Kia also cites an 80 percent charge in as little as 33 minutes using a 50-kW system, and the Soul EV is fitted with three charging ports. Two of the ports are for conventional AC charging, per SAE standard J1772, and the third for CHAdeMo public stations.
CHAdeMo sounds like the Klingon word for breakfast, but it’s an acronym for CHArge de Move, a 480-volt direct current system established and promoted by a Japanese consortium. CHAdeMo can replenish a battery’s juice in less than 30 minutes. Kia plans to offer owners a choice of three charger suppliers—Bosch, Leviton, and AeroVironment.
Like other EVs, coasting and regenerative braking play an important role in stretching battery life. But the Soul will provide two operating presets—Eco On, and Eco Off, with “Drive” and “Brakes” modes for each. Brakes mode in the Eco On setting can capture as much as 12 percent of the car’s lost kinetic energy, according to Kia, which is then stored in the car’s battery pack.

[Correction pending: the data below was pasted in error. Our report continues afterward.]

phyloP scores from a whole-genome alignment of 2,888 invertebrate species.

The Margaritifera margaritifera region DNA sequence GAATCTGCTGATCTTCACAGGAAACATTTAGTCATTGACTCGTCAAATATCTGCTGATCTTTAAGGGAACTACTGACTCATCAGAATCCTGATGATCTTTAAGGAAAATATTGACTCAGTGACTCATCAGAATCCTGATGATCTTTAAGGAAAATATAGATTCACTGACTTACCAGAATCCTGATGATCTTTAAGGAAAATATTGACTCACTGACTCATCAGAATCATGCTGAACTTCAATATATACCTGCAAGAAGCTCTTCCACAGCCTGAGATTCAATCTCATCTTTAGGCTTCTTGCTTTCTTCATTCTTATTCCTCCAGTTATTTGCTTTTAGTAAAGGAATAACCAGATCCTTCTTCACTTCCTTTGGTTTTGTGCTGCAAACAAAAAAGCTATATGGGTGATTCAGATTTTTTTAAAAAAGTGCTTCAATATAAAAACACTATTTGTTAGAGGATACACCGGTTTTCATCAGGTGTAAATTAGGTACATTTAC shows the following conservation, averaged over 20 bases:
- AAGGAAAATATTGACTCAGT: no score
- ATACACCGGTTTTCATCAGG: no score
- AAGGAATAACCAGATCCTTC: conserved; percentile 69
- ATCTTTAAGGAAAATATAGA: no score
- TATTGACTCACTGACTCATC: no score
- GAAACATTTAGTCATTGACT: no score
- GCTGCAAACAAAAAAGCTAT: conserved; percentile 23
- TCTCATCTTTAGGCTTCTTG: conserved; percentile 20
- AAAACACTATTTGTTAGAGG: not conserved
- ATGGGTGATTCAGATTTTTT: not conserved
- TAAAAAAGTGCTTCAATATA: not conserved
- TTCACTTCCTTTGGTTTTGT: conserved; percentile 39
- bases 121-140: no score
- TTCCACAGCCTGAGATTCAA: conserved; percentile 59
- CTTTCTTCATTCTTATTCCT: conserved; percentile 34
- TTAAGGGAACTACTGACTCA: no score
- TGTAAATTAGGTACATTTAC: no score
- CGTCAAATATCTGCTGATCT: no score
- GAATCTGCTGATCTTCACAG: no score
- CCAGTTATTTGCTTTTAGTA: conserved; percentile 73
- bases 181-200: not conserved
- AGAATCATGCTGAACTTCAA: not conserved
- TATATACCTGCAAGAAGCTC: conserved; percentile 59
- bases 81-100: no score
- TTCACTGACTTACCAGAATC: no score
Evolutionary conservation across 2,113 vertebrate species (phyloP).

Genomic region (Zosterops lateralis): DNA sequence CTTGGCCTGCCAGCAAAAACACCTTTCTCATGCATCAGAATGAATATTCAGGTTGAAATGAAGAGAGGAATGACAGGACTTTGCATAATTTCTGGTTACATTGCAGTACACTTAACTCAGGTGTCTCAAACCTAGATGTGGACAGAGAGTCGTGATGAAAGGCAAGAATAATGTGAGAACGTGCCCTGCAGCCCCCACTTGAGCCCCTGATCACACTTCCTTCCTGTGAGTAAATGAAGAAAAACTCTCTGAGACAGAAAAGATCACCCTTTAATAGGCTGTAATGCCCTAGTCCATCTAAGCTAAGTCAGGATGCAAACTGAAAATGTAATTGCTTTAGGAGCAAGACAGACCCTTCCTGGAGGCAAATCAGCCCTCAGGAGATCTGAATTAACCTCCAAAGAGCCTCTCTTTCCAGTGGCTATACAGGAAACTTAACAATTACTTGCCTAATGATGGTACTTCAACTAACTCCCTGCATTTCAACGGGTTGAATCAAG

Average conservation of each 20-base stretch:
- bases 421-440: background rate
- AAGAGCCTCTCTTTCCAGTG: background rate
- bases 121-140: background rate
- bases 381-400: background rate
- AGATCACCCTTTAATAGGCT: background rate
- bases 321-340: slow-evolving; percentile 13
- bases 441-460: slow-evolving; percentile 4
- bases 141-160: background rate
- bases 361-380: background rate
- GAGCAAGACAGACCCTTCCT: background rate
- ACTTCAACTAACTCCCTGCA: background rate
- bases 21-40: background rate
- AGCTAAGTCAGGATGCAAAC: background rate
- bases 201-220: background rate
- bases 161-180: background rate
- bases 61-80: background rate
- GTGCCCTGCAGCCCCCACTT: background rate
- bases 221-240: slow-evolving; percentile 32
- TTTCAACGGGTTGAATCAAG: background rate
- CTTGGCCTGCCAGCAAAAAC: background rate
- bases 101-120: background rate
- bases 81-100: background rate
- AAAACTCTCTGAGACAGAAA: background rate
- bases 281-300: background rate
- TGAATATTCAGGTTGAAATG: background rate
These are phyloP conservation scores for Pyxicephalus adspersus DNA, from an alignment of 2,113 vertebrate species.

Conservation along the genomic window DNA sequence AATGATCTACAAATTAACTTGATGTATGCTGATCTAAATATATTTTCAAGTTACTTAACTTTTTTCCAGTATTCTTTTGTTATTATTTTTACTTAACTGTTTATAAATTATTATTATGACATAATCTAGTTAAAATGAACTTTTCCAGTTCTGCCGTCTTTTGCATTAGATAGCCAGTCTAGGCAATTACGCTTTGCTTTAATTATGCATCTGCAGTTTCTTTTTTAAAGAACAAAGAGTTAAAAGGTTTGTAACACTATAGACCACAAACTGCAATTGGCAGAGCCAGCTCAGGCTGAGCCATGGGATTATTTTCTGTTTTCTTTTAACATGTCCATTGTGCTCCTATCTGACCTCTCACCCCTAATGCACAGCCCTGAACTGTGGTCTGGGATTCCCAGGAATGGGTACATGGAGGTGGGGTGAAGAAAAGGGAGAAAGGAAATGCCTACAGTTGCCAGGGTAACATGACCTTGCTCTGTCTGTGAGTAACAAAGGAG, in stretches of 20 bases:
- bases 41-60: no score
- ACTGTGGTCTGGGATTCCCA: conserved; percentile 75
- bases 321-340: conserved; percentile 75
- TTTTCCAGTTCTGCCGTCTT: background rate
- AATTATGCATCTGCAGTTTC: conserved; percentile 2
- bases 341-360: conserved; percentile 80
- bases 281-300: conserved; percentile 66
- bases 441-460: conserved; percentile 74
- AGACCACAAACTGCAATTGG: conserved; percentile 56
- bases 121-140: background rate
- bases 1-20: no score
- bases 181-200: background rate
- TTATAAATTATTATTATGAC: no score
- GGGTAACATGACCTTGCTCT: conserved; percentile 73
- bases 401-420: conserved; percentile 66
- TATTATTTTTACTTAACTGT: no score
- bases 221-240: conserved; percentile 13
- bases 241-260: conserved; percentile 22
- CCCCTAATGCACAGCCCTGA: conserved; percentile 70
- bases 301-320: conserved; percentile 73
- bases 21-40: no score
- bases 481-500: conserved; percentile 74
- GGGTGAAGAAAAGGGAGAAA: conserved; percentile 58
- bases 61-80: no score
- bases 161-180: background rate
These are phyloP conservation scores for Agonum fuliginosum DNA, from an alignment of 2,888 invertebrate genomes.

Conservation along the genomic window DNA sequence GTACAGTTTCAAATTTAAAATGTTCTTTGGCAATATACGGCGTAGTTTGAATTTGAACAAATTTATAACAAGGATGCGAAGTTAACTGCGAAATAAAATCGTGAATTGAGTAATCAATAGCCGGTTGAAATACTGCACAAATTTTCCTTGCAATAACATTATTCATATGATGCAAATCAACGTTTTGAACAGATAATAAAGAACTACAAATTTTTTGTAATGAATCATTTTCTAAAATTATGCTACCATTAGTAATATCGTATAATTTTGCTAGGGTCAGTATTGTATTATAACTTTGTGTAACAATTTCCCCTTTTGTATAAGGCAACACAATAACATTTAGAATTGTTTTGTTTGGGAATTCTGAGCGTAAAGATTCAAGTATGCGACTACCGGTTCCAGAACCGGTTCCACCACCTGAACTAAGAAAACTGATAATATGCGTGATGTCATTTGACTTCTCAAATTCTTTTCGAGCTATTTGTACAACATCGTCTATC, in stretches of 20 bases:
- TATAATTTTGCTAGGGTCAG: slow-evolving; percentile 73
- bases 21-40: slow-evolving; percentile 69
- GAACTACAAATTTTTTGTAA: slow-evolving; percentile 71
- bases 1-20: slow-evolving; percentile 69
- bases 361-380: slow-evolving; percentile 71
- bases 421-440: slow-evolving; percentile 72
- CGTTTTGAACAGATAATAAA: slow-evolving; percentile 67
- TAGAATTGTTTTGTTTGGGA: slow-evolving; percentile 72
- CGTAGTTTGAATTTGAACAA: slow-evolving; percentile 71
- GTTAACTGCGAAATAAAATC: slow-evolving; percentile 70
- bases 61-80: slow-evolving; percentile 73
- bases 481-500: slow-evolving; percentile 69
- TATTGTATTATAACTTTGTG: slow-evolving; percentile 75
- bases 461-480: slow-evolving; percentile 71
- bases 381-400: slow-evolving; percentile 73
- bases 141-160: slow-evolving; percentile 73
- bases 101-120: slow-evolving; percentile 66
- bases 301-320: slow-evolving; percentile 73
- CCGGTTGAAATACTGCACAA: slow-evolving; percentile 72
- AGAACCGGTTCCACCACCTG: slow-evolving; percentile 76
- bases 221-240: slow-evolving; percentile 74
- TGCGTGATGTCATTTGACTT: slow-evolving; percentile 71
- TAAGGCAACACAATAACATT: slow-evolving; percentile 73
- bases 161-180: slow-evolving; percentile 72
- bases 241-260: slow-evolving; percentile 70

Kia will also offer an app that will pinpoint recharging stations, and Kia dealers who sell electric Souls will offer free recharging to their customers.
The Soul EV will be propelled by a liquid-cooled AC synchronous permanent magnet electric motor rated for 109 horsepower and 210 lb-ft of torque. Like most electrics, the motor sends power to the front wheels via a single-speed constant-ratio transmission.
A 96-cell, 27-kWh lithium-ion polymer battery feeds the motor. It lives under the Soul’s floor, and takes a small bite out of rear seat legroom, which shrinks from 39.1 to 36.0 inches. The standard 120-volt charger, which stows under the cargo floor, takes a bigger bite out of luggage capacity, down 5.1 cubic feet to 19.1.
Thanks to: Car and Driver